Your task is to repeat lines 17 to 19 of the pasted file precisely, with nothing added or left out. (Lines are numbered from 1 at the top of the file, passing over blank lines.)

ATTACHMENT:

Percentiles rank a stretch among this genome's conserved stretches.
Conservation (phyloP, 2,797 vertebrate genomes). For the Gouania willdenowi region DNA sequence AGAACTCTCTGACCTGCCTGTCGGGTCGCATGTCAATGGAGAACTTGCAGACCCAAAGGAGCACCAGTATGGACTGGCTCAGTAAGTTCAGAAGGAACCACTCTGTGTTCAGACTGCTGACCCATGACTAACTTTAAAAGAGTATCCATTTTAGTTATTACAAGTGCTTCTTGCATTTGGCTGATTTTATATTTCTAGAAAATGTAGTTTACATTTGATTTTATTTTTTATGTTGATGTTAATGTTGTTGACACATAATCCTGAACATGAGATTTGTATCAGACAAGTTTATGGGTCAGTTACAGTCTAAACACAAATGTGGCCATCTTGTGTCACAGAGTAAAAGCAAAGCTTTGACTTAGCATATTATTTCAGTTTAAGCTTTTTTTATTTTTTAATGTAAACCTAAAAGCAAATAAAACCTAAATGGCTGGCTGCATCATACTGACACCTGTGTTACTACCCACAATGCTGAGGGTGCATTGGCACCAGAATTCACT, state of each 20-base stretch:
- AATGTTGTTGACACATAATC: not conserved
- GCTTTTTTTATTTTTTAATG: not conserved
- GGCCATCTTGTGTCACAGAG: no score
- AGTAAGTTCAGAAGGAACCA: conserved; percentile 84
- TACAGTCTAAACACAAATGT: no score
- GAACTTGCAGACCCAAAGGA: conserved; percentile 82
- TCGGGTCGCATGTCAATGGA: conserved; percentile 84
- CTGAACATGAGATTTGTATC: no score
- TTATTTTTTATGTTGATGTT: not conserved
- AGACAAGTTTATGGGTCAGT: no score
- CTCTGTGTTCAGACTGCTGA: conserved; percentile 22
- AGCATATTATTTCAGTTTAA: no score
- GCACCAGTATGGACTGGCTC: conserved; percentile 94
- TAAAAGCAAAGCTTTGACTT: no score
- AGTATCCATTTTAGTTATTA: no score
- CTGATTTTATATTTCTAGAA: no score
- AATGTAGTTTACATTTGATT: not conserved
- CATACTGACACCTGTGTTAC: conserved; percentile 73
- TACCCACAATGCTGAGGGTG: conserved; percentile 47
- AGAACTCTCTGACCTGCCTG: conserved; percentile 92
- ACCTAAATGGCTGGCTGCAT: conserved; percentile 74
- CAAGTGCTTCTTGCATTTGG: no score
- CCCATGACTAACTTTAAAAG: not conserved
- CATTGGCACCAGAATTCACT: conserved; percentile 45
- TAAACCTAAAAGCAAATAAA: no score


- AGTATCCATTTTAGTTATTA: no score
- CTGATTTTATATTTCTAGAA: no score
- AATGTAGTTTACATTTGATT: not conserved